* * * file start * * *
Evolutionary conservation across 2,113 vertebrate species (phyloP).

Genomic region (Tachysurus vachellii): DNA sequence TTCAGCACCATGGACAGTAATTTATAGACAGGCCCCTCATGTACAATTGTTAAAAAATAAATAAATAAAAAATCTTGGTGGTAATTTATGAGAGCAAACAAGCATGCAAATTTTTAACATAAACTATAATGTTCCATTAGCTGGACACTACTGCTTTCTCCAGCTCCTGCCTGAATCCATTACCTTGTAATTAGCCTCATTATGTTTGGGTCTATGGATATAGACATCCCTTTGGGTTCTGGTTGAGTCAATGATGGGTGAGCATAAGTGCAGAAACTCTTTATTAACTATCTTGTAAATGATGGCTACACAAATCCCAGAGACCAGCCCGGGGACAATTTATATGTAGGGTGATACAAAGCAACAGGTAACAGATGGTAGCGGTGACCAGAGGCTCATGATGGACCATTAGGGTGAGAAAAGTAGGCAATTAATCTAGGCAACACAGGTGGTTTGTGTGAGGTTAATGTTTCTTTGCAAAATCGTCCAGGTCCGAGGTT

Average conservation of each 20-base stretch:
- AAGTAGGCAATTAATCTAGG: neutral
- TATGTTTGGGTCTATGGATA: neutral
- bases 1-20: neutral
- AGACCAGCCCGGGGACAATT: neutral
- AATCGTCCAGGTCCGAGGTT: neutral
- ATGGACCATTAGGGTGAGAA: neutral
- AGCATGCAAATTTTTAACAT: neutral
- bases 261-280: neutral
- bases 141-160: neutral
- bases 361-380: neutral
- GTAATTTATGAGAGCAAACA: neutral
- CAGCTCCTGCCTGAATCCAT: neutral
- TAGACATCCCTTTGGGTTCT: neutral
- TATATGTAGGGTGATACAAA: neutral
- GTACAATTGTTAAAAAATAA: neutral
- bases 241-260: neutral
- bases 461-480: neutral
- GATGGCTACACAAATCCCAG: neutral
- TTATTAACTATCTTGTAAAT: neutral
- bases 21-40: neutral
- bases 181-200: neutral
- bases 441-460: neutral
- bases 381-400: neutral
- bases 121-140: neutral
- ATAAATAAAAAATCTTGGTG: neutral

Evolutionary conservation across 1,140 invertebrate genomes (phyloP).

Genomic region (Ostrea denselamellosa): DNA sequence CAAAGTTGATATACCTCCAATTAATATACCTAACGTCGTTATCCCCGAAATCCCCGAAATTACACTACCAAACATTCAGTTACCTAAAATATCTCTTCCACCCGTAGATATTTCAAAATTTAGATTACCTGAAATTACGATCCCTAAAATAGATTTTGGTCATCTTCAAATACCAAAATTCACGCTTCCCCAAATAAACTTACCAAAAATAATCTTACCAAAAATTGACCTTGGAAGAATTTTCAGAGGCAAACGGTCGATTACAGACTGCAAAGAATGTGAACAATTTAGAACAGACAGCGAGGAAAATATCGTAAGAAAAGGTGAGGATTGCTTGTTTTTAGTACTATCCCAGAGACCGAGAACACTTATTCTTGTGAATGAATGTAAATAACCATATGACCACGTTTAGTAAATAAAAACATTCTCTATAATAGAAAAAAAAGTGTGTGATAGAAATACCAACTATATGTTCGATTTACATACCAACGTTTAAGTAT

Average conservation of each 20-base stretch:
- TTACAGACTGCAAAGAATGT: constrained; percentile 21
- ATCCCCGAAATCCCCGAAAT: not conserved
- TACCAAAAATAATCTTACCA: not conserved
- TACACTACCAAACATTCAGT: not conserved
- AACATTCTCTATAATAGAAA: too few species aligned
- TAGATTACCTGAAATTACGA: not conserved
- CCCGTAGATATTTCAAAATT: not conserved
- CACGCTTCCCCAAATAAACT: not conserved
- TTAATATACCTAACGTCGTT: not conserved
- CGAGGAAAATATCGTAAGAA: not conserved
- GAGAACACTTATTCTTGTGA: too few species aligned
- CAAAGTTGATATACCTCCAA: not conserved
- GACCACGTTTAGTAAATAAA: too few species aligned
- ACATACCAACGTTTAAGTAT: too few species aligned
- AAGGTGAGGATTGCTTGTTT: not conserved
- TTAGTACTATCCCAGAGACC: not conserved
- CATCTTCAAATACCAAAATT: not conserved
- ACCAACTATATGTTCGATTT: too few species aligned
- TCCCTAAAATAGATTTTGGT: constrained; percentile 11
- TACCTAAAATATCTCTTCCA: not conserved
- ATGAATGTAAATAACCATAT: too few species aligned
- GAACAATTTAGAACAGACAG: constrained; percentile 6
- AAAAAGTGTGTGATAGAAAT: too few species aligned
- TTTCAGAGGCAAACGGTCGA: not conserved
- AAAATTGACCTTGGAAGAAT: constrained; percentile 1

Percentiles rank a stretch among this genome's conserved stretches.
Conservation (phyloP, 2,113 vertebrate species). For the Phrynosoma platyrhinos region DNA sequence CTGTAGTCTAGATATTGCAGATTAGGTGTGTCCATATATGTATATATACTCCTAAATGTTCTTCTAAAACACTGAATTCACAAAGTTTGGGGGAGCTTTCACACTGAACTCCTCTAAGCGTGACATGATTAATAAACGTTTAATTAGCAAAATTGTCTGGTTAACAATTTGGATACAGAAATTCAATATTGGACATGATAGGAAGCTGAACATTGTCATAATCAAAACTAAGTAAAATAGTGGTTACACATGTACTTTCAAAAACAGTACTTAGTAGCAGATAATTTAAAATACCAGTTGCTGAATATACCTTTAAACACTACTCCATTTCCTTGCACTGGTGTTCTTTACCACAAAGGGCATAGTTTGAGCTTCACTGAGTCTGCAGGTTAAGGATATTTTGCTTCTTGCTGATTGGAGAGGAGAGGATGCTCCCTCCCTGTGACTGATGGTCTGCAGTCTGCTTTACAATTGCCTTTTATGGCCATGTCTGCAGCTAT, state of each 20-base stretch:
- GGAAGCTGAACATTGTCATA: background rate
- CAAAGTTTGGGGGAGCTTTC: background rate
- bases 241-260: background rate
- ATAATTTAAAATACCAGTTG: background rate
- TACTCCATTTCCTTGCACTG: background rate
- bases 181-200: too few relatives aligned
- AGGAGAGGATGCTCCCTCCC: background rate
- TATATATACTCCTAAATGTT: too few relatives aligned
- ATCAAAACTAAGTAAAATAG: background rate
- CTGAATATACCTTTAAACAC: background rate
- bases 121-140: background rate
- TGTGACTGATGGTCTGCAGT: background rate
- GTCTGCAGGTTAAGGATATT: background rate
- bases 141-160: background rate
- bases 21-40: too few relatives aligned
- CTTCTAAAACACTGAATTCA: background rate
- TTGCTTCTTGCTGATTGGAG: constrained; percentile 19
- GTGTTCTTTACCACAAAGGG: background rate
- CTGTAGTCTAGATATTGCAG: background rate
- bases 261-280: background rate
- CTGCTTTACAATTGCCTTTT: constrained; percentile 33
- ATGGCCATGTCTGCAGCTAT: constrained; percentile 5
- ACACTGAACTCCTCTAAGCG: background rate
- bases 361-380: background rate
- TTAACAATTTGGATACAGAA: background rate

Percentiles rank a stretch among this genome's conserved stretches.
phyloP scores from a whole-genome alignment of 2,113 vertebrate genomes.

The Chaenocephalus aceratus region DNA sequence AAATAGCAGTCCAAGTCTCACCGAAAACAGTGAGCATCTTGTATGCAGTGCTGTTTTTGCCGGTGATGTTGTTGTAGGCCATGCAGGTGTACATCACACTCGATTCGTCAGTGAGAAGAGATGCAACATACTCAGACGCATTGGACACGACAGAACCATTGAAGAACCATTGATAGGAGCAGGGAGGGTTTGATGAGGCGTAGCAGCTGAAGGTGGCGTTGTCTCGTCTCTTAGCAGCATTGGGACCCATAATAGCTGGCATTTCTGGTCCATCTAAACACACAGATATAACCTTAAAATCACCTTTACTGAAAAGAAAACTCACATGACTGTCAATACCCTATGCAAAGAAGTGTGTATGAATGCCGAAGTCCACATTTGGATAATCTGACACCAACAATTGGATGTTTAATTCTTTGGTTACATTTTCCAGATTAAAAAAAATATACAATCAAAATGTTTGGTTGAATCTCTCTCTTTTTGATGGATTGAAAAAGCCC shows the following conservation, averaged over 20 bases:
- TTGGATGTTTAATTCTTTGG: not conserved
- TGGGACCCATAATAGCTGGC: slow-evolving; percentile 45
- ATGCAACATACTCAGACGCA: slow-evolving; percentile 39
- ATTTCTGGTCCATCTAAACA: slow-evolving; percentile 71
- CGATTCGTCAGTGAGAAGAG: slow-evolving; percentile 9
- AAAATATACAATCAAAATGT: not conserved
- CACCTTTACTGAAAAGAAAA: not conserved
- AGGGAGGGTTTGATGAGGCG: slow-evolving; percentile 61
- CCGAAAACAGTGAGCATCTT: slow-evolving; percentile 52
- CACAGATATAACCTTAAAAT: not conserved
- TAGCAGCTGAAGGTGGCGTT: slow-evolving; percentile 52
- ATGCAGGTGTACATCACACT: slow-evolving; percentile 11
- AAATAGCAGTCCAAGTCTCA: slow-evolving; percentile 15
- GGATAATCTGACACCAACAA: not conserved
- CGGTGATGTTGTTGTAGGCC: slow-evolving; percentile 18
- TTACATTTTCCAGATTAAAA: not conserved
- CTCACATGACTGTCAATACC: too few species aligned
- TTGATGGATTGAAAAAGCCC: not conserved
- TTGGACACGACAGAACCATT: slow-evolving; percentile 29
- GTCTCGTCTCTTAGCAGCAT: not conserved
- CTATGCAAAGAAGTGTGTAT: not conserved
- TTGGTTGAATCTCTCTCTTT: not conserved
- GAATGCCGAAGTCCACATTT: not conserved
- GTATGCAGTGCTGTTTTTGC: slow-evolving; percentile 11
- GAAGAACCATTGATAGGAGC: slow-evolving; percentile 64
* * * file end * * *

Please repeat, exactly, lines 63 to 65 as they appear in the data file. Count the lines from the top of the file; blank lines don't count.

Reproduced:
- TACTCCATTTCCTTGCACTG: background rate
- bases 181-200: too few relatives aligned
- AGGAGAGGATGCTCCCTCCC: background rate